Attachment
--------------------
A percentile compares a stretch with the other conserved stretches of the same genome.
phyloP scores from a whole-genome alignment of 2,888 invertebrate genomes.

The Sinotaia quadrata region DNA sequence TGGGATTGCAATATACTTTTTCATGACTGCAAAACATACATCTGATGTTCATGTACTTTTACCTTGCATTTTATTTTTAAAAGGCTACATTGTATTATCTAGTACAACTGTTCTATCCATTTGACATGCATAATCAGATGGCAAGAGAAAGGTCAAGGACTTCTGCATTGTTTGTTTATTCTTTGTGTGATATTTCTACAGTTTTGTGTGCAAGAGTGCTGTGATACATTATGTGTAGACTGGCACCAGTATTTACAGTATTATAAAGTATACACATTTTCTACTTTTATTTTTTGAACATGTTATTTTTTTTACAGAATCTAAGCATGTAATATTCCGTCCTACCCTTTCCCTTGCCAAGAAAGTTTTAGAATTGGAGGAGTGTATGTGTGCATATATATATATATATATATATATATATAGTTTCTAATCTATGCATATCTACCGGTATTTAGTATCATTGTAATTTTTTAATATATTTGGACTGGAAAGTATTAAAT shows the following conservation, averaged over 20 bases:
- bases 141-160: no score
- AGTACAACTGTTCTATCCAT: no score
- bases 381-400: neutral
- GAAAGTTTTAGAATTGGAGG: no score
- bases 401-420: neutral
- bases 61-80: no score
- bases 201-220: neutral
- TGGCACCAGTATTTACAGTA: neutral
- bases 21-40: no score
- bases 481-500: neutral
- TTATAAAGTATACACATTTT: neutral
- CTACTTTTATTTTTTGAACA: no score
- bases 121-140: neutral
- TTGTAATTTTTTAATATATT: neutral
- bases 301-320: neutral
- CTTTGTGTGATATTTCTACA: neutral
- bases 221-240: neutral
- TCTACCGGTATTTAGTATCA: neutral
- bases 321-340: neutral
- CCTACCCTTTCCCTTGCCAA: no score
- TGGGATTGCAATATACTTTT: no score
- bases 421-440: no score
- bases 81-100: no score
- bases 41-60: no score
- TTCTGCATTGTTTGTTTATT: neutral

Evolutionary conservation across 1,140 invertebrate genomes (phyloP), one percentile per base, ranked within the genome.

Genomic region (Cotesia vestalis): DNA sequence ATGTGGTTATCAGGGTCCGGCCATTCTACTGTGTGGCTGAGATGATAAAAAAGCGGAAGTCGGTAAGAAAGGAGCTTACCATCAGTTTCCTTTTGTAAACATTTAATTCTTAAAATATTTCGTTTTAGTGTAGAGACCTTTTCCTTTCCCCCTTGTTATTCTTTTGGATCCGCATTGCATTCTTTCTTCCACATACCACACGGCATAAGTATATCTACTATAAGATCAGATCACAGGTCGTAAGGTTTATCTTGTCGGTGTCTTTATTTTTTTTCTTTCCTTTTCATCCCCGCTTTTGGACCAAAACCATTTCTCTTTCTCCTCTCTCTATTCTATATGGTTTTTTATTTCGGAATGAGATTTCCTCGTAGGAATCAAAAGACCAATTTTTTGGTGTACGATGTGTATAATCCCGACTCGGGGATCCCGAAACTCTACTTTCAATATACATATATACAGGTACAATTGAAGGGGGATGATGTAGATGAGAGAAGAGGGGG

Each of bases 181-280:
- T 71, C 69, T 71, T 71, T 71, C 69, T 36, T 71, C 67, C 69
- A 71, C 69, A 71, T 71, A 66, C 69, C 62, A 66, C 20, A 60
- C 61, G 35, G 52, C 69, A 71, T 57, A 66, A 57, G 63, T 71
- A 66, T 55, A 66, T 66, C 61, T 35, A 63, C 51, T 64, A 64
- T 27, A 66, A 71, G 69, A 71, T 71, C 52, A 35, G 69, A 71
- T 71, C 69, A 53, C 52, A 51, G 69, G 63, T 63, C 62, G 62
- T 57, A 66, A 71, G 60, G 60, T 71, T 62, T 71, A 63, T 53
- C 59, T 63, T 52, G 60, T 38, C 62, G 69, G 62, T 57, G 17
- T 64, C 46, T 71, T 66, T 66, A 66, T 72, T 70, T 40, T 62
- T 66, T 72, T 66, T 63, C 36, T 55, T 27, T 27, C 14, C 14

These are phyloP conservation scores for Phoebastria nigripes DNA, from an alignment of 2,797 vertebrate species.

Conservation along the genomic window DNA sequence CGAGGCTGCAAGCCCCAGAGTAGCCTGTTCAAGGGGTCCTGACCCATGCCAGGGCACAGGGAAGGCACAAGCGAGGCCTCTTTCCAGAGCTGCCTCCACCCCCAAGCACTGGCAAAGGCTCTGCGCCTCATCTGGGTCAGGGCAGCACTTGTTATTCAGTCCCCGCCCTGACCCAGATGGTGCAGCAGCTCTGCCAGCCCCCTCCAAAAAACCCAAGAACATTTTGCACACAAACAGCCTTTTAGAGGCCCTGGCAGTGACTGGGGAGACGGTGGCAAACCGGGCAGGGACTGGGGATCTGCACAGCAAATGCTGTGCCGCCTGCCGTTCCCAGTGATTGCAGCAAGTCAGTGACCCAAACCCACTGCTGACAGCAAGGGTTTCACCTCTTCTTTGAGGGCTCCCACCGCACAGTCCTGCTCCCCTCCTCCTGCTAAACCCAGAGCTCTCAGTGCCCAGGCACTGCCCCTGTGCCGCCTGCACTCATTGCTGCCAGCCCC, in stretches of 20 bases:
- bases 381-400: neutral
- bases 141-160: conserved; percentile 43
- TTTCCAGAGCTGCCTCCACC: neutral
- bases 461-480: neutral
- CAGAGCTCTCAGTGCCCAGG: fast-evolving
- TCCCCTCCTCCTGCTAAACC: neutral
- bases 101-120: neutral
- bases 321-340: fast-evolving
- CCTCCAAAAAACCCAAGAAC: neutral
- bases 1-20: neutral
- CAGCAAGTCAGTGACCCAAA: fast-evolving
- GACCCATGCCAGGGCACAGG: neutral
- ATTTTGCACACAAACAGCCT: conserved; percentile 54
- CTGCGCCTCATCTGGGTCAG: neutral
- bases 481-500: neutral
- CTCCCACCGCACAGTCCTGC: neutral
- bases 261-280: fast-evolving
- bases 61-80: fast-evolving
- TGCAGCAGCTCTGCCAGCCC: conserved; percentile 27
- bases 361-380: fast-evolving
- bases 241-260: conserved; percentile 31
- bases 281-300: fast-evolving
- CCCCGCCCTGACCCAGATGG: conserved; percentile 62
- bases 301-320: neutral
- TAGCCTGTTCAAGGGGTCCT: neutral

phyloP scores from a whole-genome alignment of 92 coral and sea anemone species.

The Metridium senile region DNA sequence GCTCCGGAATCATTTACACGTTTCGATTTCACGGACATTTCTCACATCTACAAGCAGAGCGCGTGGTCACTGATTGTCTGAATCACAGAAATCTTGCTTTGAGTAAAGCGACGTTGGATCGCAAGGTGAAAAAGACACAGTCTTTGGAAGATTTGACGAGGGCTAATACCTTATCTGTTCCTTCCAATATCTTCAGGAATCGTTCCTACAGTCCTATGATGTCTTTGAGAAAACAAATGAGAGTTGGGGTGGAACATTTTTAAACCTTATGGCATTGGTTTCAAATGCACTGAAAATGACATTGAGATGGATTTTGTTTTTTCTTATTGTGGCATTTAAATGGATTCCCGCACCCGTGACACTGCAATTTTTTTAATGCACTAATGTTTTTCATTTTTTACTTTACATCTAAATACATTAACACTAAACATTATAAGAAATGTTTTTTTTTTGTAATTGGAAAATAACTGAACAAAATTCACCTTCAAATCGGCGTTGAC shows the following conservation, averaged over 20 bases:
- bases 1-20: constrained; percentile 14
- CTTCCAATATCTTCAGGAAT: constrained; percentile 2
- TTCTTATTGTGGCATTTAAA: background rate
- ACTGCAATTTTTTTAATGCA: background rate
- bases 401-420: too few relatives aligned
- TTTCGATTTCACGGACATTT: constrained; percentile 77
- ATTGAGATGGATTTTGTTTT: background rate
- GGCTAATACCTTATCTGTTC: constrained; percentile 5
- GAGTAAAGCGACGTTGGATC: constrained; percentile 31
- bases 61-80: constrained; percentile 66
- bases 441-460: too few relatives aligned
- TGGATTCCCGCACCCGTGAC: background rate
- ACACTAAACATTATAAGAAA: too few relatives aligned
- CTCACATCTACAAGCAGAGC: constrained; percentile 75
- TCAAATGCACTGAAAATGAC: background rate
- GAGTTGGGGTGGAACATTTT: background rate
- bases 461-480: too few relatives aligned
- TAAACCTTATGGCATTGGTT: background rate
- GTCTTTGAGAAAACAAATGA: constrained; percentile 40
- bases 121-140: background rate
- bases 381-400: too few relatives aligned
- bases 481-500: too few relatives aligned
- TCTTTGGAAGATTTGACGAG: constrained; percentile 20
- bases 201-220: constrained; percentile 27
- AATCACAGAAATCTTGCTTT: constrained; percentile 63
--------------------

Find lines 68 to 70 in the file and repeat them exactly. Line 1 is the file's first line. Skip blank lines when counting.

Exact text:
- TAGCCTGTTCAAGGGGTCCT: neutral

phyloP scores from a whole-genome alignment of 92 coral and sea anemone species.

The Metridium senile region DNA sequence GCTCCGGAATCATTTACACGTTTCGATTTCACGGACATTTCTCACATCTACAAGCAGAGCGCGTGGTCACTGATTGTCTGAATCACAGAAATCTTGCTTTGAGTAAAGCGACGTTGGATCGCAAGGTGAAAAAGACACAGTCTTTGGAAGATTTGACGAGGGCTAATACCTTATCTGTTCCTTCCAATATCTTCAGGAATCGTTCCTACAGTCCTATGATGTCTTTGAGAAAACAAATGAGAGTTGGGGTGGAACATTTTTAAACCTTATGGCATTGGTTTCAAATGCACTGAAAATGACATTGAGATGGATTTTGTTTTTTCTTATTGTGGCATTTAAATGGATTCCCGCACCCGTGACACTGCAATTTTTTTAATGCACTAATGTTTTTCATTTTTTACTTTACATCTAAATACATTAACACTAAACATTATAAGAAATGTTTTTTTTTTGTAATTGGAAAATAACTGAACAAAATTCACCTTCAAATCGGCGTTGAC shows the following conservation, averaged over 20 bases: